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What can available randomised controlled trials evaluating monitoring strategies tell us about the design and analysis of future trials?


Randomised controlled trials (RCTs) of monitoring regimes present unique challenges. Trials of monitoring evaluate a strategy, “a planned and organised system of repeated assessments and subsequent decisions about additional interventions, such as starting, stopping or modifying treatment” [1] all of which should be specified in advance, and ideally supported by previous research. The complexity of the intervention and consequent potential for “interactions between tests, repeated tests, test results and the decisions based on these results” [1] also necessitates large sample sizes in order to detect an effect on important patient outcomes.


To gain an insight into the extent to which monitoring schedules evaluated in RCTs have been informed by prior research and to highlight potential issues for design and analysis of future trials.


A review of available RCTs of monitoring regimes intended to allow earlier intervention in people with, or at high risk of, a condition that is likely to recur or progress was conducted. An electronic search of the CENTRAL database was carried out using the keywords (monitor* or serial* or surveill*) in the title or the same keywords in the abstract combined with (biomarker* or marker* or test* or examination* or measure*). RCTs comparing at least one formal monitoring strategy to no formal monitoring, to an alternative monitoring strategy, or to immediate treatment were included. Trials of monitoring where the main purpose was treatment titration, improvement in adherence to a treatment regimen, or evaluating ways of delivering monitoring were excluded. One author conducted the searches, screened the search results for relevant studies and carried out the data extraction. A narrative synthesis will be performed.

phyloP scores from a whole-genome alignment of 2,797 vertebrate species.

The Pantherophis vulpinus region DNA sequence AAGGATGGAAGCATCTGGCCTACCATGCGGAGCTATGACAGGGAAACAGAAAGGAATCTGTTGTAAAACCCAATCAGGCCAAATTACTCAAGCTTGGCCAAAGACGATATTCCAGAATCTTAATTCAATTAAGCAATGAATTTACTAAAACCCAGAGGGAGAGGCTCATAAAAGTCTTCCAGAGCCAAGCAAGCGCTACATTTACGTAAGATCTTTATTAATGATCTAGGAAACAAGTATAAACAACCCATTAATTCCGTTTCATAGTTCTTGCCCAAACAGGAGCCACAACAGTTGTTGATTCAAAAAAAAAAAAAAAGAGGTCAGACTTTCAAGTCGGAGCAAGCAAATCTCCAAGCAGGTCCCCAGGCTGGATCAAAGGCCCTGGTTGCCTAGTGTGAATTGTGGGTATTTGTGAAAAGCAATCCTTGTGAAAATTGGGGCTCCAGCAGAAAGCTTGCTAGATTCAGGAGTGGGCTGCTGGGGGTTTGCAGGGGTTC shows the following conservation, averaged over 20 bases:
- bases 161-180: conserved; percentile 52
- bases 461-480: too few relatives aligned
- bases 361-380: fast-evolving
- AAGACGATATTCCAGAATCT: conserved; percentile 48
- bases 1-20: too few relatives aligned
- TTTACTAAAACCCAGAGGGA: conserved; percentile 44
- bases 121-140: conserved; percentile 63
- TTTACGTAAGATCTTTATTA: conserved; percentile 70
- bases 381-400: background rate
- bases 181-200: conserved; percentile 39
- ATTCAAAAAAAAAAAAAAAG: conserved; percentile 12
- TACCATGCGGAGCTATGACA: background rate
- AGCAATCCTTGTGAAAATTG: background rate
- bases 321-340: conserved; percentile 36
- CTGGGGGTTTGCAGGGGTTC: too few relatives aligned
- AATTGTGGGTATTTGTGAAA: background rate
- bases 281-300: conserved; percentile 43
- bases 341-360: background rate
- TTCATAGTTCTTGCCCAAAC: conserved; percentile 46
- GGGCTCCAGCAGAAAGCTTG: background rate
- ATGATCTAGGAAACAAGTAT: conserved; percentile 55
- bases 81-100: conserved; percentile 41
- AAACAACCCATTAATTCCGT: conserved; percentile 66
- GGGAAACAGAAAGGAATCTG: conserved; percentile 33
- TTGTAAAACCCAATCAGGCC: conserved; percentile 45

Results will be presented for over 20 RCTs. In addition to information on trial quality, data will be presented on the extent to which the components of the monitoring schedule (testing frequency, threshold for intervention and actions consequent to crossing that threshold) have been specified. The MRC framework for evaluating complex interventions will be used to help inform the extraction of this information [2]. A further focus will be on the types of outcomes assessed by the trials and reporting of sample size calculations.


The review’s results will be used to inform guidance regarding the future evaluation of monitoring regimes.


  1. Bossuyt PM: Evaluating the effectiveness and costs of monitoring. Evidence-based medical monitoring. From principles to practice. Edited by: Glasziou PP, Irwig L, Aronson JK. 2008, Oxford: Blackwell Publishing, 158-165.

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  2. Craig P, Dieppe P, Macintyre S, Michie S, Nazareth I, Petticrew M: Developing and evaluating complex interventions: new guidance. 2008, London: Medical Research Council

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Dinnes, J., Hewison, J., Altman, D. et al. What can available randomised controlled trials evaluating monitoring strategies tell us about the design and analysis of future trials?. Trials 12 (Suppl 1), A48 (2011).

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